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MOOCs and Their AfterlivesExperiments in Scale and Access in Higher Education$
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Elizabeth Losh

Print publication date: 2017

Print ISBN-13: 9780226469317

Published to Chicago Scholarship Online: May 2018

DOI: 10.7208/chicago/9780226469591.001.0001

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PRINTED FROM CHICAGO SCHOLARSHIP ONLINE (www.chicago.universitypressscholarship.com). (c) Copyright University of Chicago Press, 2021. All Rights Reserved. An individual user may print out a PDF of a single chapter of a monograph in CHSO for personal use.date: 24 September 2021

Epistemologies of Doing: Engaging Online Learning through Feminist Pedagogy

Epistemologies of Doing: Engaging Online Learning through Feminist Pedagogy

Chapter:
(p.135) 9 Epistemologies of Doing: Engaging Online Learning through Feminist Pedagogy
Source:
MOOCs and Their Afterlives
Author(s):

Radhika Gajjala

Erika M. Behrmann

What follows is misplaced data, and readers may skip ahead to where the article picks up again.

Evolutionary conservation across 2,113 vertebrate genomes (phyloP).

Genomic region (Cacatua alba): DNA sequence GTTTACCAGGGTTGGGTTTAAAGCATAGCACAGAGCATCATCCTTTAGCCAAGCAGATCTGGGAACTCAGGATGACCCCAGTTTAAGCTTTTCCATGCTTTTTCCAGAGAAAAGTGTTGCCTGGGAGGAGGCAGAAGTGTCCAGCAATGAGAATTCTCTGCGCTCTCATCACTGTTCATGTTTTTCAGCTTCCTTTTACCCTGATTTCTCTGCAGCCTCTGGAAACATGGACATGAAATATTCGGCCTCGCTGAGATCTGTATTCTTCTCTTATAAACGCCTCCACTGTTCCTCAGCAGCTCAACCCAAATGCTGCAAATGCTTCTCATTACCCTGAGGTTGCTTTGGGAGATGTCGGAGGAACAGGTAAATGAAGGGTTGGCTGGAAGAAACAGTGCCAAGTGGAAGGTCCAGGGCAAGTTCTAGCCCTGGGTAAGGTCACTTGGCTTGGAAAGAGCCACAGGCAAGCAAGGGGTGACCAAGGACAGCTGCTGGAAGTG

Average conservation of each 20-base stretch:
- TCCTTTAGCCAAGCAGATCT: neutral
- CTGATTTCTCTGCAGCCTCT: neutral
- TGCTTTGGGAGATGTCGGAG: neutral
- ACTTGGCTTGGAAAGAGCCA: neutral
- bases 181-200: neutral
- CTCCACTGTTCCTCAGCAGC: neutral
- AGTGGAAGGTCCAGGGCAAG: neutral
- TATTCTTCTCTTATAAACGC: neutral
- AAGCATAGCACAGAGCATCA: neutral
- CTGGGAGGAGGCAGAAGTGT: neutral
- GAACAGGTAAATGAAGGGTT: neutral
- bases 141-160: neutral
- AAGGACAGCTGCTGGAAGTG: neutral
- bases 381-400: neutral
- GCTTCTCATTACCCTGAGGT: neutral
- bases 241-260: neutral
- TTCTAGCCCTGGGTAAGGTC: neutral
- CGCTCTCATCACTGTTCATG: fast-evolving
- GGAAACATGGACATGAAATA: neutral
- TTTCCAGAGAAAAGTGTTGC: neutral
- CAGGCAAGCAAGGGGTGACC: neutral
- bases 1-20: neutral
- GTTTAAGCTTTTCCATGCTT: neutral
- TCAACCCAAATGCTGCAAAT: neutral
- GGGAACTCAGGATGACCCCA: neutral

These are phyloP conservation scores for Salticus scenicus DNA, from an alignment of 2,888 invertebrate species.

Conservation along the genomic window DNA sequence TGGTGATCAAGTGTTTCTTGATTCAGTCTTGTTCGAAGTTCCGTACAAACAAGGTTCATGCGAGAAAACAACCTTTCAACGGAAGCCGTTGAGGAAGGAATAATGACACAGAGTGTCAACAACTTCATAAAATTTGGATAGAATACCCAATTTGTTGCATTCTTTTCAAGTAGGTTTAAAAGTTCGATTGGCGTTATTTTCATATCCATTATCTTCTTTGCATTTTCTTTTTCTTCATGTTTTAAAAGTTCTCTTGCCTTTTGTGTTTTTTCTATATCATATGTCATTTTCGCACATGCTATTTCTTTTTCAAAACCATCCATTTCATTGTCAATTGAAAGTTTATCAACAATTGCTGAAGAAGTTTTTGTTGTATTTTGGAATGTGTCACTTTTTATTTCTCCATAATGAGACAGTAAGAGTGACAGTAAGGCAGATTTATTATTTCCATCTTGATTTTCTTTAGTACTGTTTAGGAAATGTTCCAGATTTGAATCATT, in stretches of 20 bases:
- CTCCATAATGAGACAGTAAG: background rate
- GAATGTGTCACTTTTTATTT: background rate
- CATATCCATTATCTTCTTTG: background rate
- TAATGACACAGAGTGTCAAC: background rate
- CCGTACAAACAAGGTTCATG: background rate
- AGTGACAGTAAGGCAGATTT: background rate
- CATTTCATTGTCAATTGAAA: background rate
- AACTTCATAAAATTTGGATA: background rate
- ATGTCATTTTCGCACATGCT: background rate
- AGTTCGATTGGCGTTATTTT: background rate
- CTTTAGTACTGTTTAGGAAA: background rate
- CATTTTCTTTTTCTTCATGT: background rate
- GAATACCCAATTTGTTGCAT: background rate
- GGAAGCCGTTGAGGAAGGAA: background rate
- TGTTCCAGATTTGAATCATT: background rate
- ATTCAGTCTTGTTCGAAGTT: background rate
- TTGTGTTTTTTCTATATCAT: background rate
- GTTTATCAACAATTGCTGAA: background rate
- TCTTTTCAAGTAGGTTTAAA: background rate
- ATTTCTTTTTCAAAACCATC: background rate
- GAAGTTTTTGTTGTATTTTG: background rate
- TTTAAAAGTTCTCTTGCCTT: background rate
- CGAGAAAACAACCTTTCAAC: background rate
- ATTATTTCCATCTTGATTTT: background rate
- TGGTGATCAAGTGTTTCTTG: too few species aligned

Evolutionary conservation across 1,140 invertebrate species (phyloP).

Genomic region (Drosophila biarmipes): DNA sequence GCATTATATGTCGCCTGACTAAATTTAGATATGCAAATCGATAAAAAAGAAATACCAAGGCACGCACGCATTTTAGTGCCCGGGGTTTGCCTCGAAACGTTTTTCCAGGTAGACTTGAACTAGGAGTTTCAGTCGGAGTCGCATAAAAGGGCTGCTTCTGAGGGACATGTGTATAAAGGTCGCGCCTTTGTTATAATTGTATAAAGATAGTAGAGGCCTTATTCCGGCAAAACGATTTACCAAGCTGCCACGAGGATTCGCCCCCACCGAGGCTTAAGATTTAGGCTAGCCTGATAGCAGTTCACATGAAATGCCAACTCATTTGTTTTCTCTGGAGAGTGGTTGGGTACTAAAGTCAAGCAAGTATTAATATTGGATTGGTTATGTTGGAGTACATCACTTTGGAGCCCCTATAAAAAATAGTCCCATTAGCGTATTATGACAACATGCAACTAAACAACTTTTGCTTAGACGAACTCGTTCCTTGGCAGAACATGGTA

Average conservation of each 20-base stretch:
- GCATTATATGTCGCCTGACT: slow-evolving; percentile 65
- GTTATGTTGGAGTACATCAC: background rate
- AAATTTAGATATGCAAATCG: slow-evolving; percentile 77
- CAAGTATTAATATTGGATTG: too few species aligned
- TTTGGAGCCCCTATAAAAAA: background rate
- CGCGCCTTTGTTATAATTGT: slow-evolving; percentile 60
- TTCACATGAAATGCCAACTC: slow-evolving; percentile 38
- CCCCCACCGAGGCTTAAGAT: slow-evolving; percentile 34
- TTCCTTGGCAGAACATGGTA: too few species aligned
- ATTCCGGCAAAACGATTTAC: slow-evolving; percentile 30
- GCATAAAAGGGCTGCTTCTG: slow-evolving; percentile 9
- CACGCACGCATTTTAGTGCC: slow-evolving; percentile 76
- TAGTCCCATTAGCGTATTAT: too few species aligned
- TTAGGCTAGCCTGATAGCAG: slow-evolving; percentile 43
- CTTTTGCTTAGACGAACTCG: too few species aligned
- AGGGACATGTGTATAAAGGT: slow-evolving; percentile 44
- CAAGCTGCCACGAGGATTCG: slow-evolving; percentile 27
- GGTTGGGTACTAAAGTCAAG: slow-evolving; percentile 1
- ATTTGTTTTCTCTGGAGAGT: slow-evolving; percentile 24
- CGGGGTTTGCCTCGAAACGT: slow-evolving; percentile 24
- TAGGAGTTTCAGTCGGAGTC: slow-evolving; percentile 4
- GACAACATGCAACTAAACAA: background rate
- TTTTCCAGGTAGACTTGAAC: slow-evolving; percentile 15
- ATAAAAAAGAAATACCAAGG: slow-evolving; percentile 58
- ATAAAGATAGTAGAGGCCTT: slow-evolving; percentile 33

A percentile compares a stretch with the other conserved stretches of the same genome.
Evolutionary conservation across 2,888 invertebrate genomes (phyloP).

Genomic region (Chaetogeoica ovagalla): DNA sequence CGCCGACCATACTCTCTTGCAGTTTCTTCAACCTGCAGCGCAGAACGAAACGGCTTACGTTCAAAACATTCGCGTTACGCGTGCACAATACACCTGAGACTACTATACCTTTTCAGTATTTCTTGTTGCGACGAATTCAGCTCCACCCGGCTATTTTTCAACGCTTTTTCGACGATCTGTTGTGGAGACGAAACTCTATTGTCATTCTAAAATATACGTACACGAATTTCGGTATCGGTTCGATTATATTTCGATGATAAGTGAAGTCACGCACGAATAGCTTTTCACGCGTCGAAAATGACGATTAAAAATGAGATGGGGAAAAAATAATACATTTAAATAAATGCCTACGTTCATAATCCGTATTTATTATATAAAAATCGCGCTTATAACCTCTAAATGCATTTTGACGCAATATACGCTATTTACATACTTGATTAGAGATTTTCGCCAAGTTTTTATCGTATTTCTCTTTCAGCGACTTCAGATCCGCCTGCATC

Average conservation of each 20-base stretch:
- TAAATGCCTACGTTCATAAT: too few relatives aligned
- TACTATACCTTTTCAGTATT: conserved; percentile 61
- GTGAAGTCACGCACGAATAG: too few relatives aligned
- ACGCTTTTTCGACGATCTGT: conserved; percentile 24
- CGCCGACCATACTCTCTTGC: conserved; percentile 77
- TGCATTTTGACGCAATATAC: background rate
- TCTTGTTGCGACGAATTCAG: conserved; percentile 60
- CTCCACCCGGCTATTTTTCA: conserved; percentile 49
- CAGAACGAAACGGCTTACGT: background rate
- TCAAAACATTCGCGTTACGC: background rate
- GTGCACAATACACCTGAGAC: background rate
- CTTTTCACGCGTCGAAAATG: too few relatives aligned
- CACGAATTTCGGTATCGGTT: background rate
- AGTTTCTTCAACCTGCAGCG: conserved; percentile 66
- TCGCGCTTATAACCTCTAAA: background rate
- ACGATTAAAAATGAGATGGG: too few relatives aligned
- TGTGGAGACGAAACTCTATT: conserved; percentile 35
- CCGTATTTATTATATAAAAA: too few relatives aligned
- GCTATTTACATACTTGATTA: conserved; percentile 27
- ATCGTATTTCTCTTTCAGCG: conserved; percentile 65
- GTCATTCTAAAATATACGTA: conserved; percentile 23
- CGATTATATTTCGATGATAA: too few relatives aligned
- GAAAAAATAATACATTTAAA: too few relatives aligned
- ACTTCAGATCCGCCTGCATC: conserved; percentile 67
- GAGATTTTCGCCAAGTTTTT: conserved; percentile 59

Anca Birzescu

Andrew Corbett

Kayleigh Frances Bondor

Publisher:
University of Chicago Press
DOI:10.7208/chicago/9780226469591.003.0010

In the context of what Elizabeth Losh refers to as the “MOOC moment” and after, the co-authored discussion in this chapter pushes towards a rethinking of the disembodied learning and teaching practices that seem to have been perpetuated through the standardization of online teaching. Thus we engage themes around the use of digital technologies and social media tools for teaching and learning in the feminist classroom to show how the approach rather than just the technology use actually develops critical thinking skills and open-mindedness.

Keywords:   feminist pedagogy, collaboration, whiteness, cyberfeminism, MOOC

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